DOOLITTLE. Morning, Governor. [He sits down magisterially] I come about a very serious matter, Governor.

HIGGINS [to Pickering] Brought up in Hounslow. Mother Welsh, I should think. [Doolittle opens his mouth, amazed. Higgins continues] What do you want, Doolittle?

DOOLITTLE [menacingly] I want my daughter: that's what I want. See?

HIGGINS. Of course you do. You're her father, aren't you? You don't suppose anyone else wants her, do you? I'm glad to see you have some spark of family feeling left. She's upstairs. Take her away at once.

DOOLITTLE [rising, fearfully taken aback] What!

HIGGINS. Take her away. Do you suppose I'm going to keep your daughter for you?

DOOLITTLE [remonstrating] Now, now, look here, Governor. Is this reasonable? Is it fair to take advantage of a man like this? The girl belongs to me. You got her. Where do I come in? [He sits down again].

HIGGINS. Your daughter had the audacity to come to my house and ask me to teach her how to speak properly so that she could get a place in a flower-shop. This gentleman and my housekeeper have been here all the time. [Bullying him] How dare you come here and attempt to blackmail me? You sent her here on purpose.

DOOLITTLE [protesting] No, Governor.

HIGGINS. You must have. How else could you possibly know that she is here?

DOOLITTLE. Don't take a man up like that, Governor.

HIGGINS. The police shall take you up. This is a plant — a plot to extort money by threats. I shall telephone for the police [he goes resolutely to the telephone and opens the directory].

DOOLITTLE. Have I asked you for a brass farthing? I leave it to the gentleman here: have I said a word about money?

HIGGINS [throwing the book aside and marching down on Doolittle with a poser] What else did you come for?

DOOLITTLE [sweetly] Well, what would a man come for? Be human, governor.

HIGGINS [disarmed] Alfred: did you put her up to it?

DOOLITTLE. So help me, Governor, I never did. I take my Bible oath I ain't seen the girl these two months past.

HIGGINS. Then how did you know she was here?

DOOLITTLE ["most musical, most melancholy"] I'll tell you, Governor, if you'll only let me get a word in. I'm willing to tell you. I'm wanting to tell you. I'm waiting to tell you.

HIGGINS. Pickering: this chap has a certain natural gift of rhetoric. Observe the rhythm of his native woodnotes wild. "I'm willing to tell you: I'm wanting to tell you: I'm waiting to tell you." Sentimental rhetoric! That's the Welsh strain in him. It also accounts for his mendacity and dishonesty.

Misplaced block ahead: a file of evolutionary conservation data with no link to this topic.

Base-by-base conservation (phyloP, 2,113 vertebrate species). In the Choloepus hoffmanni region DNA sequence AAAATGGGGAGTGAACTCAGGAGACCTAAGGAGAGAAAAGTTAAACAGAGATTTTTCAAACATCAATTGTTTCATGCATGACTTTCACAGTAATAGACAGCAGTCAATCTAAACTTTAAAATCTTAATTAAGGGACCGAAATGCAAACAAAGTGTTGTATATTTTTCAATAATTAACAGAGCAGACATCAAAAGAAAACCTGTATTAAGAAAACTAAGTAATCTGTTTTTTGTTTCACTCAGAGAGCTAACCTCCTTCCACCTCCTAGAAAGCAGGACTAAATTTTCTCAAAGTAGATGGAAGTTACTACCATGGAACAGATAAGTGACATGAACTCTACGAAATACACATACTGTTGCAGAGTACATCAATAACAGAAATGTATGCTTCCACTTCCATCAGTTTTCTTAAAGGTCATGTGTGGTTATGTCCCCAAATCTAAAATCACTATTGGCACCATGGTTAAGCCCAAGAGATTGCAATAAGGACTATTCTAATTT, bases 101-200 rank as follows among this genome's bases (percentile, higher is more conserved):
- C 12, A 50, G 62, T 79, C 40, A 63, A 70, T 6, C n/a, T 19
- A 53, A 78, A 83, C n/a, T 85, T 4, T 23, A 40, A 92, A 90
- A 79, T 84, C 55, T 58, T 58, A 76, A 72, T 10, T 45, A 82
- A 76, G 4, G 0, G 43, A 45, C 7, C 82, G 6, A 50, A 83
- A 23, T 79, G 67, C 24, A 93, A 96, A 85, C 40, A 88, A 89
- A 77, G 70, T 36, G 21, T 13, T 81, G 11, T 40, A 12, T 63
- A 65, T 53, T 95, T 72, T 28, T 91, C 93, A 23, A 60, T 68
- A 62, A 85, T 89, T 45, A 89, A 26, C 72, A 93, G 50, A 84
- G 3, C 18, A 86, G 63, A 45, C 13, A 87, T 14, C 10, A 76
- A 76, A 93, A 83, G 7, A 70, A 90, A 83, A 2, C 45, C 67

PICKERING. Oh, PLEASE, Higgins: I'm west country myself. [To Doolittle] How did you know the girl was here if you didn't send her?

DOOLITTLE. It was like this, Governor. The girl took a boy in the taxi to give him a jaunt. Son of her landlady, he is. He hung about on the chance of her giving him another ride home. Well, she sent him back for her luggage when she heard you was willing for her to stop here. I met the boy at the corner of Long Acre and Endell Street.

HIGGINS. Public house. Yes?

DOOLITTLE. The poor man's club, Governor: why shouldn't I?

PICKERING. Do let him tell his story, Higgins.

DOOLITTLE. He told me what was up. And I ask you, what was my feelings and my duty as a father? I says to the boy, "You bring me the luggage," I says —

PICKERING. Why didn't you go for it yourself?

DOOLITTLE. Landlady wouldn't have trusted me with it, Governor. She's that kind of woman: you know. I had to give the boy a penny afore he trusted me with it, the little swine. I brought it to her just to oblige you like, and make myself agreeable. That's all.

HIGGINS. How much luggage?

DOOLITTLE. Musical instrument, Governor. A few pictures, a trifle of jewelry, and a bird-cage. She said she didn't want no clothes. What was I to think from that, Governor? I ask you as a parent what was I to think?

HIGGINS. So you came to rescue her from worse than death, eh?

DOOLITTLE [appreciatively: relieved at being understood] Just so, Governor. That's right.

PICKERING. But why did you bring her luggage if you intended to take her away?

DOOLITTLE. Have I said a word about taking her away? Have I now?

HIGGINS [determinedly] You're going to take her away, double quick. [He crosses to the hearth and rings the bell].